NIHR Obesity Policy Research Unit at UCL


Modelling the impact of obesity policy interventions across the range of deprivation


New simulated intervention techniques allow us to estimate the effect of interventions from cohort data without having trial data. While these data provide a lower level of evidence than randomised trials, careful use of causal inference techniques provide more confidence in these estimates. Importantly, these new techniques also allow us to estimate effects of interventions across the range of deprivation, and therefore assess whether an intervention will reduce inequalities and if so, by how much. Robustly assessing the impact of interventions across a range of deprivation is likely to have meaningful implications for policy. 


Nearly a third of children aged two to 15 are overweight or obese and the burden falls disproportionately on children from low socioeconomic groups. There is a clear need to develop evidence-based intervention programs to prevent overweight and obesity in children.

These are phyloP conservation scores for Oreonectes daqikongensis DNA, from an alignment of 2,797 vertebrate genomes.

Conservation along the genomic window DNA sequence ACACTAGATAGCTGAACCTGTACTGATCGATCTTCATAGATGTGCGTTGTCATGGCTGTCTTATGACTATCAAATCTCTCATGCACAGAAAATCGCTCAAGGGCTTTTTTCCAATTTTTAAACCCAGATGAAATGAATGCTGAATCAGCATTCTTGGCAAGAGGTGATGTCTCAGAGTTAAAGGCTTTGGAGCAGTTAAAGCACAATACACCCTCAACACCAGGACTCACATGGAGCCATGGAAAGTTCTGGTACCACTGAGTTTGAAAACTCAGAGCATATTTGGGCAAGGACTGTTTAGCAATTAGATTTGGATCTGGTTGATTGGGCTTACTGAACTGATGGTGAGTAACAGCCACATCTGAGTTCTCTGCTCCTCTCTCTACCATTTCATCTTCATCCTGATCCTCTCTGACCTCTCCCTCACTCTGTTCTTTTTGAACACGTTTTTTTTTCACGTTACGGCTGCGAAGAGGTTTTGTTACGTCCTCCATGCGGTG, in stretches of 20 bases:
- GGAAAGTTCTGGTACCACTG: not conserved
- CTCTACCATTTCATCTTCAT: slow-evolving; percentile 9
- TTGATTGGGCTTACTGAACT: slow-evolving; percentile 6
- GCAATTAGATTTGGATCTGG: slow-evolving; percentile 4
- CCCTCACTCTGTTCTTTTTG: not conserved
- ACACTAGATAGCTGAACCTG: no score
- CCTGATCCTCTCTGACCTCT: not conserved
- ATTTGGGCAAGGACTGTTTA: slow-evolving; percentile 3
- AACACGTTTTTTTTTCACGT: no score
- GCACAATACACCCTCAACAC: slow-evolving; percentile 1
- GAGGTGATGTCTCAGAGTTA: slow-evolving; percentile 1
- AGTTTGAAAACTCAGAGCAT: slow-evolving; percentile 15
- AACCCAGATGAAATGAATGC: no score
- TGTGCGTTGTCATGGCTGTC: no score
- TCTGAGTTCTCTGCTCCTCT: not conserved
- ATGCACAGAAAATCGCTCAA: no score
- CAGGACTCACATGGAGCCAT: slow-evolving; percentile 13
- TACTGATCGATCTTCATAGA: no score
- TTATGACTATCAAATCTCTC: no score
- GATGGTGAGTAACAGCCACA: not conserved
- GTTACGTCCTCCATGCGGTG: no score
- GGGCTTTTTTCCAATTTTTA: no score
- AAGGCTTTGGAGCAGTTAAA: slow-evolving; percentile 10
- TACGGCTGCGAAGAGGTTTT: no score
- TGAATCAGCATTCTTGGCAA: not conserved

Aims and methodology 

The aim of this project is to estimate the impact on childhood obesity prevalence of policy-relevant interventions relating to known childhood obesity risk factors. Six policy-relevant interventions will be simulated; these are likely to be three diet-related interventions and three interventions related to other obesity risk factors. The impact of each intervention will be assessed across the whole population, and by level of deprivation. The project will use marginal structural models to study the effects of potential interventions on a range of obesity-related risk factors, including: known early life risk factors (e.g. breastfeeding, maternal obesity, maternal smoking during pregnancy, paternal factors); specific aspects of diet; and, other risk factors, such as stress or sleep. For this work, a 

number of longitudinal cohorts will be used, depending on particular risk factor/intervention. These are likely to include: the Millennium cohort study; the ALSPAC cohort; the Southampton Women's Survey; and the Gemini study. 


  • First round modelling: June 2018 - March 2019 
  • Briefing paper of first round findings - April 2019 
  • Second round modelling: May 2019 - March 2020 
  • Briefing paper of second round findings - April 2020